February – March, 2020

Curated by Andrea Hinteregger de Mayo

Michael Günzburgers work has been shown in México City first in 2013 within the group show Superstructures at Arroníz Arte Contemporáneo. Now, he returns after 7 years. 

Andrea Hinteregger De Mayo: The exhibition is called El Plan Azul. We have created a blue room for it and play consciously with this colour. For me it means water/sky – profundity – infinity – deep silence, all this are reflection in your works. What are they for you?

Michael Günzburger: I like blue and its nuances. And there isn’t “the” blue. “Light blue” or “navy blue” are really different. Or just look at the sky: I feel dazed when trying to point them out, and eventually I have to give up. And that makes me calm.

El Plan Azul is word play: there the blues, the blue house, and there is that printing technique for plans called blueprint

AHDM: In your œuvre, it’s all about drawing and lines. No matter which medium you use, be it installations, prints, photography or beyond. What makes you so dedicated to it?

MG: A stroke is one of the simplest gestures a person can make. It is the trace of a movement and it’s many things: symbol, image, plan, writing or other things. And this is exactly what interests me: this simultaneous and contagious juxtaposition that vibrates.

AHDM: Please tell me something about your monotypes. How were they created?

MG: With Masterprinter Thomi Wolfensberger I built a printing press for large format motifs of 150 x 250 cm. For this we worked in a greenhouse near Zurich. In order to get to know the machines we built, we printed various materials, also including plants from the greenhouse. Over time, we got a better grip on the various parameters, so that we don’t just have simple monotypes here in El Plan Azul, but traces of a huge range of experimentation of colour application and subtraction, as well as engravings and traces of movements of the objects on the paper. This is the way I like to work best: process-oriented, not aiming at one goal, but driven by interest.

AHDM: What is your take on craft in the arts?

MG:Well, art has to be made. That means you have to deal with materials, tools and machines, which all put their friction and opinion into the production. I take this process and setting very seriously.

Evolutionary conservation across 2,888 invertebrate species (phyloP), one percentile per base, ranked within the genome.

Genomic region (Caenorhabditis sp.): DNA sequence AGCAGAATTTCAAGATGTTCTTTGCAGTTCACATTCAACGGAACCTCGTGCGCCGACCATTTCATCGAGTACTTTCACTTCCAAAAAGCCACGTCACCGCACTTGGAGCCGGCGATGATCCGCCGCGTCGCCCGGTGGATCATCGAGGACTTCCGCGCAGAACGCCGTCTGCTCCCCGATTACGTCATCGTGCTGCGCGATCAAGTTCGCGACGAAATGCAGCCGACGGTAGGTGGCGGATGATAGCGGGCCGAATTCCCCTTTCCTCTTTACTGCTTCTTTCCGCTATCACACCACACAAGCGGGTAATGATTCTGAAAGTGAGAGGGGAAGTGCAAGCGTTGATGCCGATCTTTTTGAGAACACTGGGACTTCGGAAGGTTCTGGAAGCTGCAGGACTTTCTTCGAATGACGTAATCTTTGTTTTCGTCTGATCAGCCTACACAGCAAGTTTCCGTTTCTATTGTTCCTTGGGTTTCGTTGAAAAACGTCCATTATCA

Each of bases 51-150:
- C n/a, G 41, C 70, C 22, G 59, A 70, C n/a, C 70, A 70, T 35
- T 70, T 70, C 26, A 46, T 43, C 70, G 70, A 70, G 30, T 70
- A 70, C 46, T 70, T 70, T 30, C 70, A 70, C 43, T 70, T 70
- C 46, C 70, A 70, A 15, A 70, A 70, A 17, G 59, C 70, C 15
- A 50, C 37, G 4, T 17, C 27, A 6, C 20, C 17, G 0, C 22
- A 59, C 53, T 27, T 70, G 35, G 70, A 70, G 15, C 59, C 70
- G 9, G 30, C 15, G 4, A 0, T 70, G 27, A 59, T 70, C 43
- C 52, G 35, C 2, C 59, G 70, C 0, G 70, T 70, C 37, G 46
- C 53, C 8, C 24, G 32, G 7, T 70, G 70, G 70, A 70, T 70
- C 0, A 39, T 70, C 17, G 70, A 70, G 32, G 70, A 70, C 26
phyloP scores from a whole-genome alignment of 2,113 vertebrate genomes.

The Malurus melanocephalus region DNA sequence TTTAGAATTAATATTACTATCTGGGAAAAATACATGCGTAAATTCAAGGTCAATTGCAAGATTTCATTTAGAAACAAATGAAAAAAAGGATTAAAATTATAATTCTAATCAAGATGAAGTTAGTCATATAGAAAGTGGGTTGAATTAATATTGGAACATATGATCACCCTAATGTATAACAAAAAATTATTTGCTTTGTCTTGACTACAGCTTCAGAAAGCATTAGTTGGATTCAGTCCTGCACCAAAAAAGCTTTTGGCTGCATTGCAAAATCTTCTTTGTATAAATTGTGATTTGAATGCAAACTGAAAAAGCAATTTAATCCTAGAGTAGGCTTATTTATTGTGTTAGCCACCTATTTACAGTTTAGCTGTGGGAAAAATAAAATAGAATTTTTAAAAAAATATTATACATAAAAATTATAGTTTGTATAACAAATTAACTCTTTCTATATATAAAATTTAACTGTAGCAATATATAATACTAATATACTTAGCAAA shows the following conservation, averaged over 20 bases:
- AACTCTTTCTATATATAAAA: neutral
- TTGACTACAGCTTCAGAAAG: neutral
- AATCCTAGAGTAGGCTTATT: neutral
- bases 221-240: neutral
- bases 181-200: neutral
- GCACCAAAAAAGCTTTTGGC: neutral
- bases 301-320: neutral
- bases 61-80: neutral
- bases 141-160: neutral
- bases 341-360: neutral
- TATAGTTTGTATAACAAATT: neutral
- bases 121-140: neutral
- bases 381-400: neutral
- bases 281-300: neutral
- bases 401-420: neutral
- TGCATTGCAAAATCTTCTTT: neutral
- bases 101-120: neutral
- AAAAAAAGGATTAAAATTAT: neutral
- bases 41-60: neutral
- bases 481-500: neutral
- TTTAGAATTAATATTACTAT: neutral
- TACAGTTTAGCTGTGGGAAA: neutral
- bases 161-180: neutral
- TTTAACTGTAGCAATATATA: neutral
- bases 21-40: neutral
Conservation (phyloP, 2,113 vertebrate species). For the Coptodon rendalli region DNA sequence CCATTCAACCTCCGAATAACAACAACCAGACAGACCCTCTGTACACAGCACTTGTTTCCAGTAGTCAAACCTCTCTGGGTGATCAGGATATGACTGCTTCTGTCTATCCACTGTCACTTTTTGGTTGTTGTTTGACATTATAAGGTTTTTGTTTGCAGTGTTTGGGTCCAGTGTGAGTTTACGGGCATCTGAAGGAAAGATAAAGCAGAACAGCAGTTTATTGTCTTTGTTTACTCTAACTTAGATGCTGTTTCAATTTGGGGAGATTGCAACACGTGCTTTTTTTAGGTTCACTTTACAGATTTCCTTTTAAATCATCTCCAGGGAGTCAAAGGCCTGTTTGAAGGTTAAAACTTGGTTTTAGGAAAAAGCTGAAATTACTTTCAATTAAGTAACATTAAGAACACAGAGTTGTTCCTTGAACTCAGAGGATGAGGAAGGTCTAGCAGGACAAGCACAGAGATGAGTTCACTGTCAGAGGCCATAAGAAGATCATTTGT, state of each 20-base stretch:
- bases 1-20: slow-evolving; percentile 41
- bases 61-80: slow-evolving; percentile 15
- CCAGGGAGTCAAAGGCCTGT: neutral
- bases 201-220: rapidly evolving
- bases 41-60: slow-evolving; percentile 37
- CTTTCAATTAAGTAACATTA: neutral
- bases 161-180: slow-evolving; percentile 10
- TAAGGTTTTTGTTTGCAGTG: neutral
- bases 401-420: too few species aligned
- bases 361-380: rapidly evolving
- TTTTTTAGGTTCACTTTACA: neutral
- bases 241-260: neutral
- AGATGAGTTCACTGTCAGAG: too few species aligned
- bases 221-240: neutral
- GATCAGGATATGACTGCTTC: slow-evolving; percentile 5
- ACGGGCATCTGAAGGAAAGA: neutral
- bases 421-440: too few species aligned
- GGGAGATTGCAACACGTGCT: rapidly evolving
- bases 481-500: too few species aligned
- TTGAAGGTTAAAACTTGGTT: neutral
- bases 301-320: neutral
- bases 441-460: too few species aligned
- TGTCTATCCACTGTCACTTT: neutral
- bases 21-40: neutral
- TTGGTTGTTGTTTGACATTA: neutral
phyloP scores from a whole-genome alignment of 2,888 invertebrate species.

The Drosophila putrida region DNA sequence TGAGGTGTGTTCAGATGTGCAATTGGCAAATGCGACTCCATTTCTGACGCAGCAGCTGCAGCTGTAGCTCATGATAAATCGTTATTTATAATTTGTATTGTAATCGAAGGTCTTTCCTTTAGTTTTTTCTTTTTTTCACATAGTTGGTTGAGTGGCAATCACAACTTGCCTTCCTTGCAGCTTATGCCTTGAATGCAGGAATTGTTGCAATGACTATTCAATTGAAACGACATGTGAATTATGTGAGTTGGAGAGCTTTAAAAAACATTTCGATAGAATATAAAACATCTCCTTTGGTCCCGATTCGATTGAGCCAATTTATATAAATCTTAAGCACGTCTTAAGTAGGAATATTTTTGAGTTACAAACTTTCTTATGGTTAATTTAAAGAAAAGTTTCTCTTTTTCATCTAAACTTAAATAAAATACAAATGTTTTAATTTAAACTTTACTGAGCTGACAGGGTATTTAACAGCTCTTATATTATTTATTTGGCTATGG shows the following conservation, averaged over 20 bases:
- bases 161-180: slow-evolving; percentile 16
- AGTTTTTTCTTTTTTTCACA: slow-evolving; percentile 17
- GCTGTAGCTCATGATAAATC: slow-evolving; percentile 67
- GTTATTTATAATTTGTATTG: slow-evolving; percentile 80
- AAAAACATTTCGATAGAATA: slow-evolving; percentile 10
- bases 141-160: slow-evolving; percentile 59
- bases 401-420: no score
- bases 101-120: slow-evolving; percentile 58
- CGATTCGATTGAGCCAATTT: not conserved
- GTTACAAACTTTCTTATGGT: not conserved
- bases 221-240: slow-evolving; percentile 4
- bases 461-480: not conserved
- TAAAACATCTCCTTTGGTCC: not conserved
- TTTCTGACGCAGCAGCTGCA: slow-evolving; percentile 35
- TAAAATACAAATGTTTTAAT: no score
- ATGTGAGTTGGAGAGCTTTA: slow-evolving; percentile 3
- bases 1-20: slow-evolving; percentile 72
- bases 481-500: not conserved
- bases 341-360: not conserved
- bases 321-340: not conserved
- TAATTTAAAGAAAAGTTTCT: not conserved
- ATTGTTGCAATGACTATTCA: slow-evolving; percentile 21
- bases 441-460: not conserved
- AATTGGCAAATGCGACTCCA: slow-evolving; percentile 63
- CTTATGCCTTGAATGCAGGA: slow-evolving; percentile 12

AHDM: In the second part of the exhibition we show a selection of drawings from the Parts series. What is your point of departure to this setting?

MG: Parts is a series of drawings about mixing and mingling of human bodies and architecture. I am very fond of drafts in architecture, because they serve as a tiny and flat models for big things, but have the potential and ambition to become a big and massive thing. Parts is now counting up to several thousands of drawings, unsorted, selected only for exhibitions. I prefer producing things, selecting and editing is less important to me.

AHDM: How important is the choice of paper for Parts? 

MG: The paper is Chinese and Japanese calligraphy paper. I like the color and transparency of it. And also that it offers resistance: it moves and it changes shape and texture when it is worked. It’s a very sensitive paper.

AHDM: What are your references for Parts?

MG: There are many examples in architects’ drafts: Oscar Niemeyer always drew asses and aestheticized this bluntly in his work. Also, I was deeply impressed by plans of contemporary Bangladesh Architecture I saw in the exhibition Bengal Stream at the Swiss Architecture Museum in Basel, or the rudimentary by Donato Bramante Plans from the 15th and 16th Century, showing me an old but very familiar take on Craftmanship and Arts as far as these categories existed at these times.

Michael Günzburgers (1974, lives in Zürich Switzerland) works in many fields of the arts: Be it Institutions, Galleries, Publishing, Public Space or Academic Research. His work has been shown internationally such as in New York, Paris, São Paulo or Berlin. He has participated in many Museum shows in Switzerland such as at the Kunstmuseum Bern, Aargauer Kunsthaus or the Kunsthaus Zurich. Currently he is working on a solo show about his animal print cycle at the Hans Erni Museum in Luzern which will open in May 2020.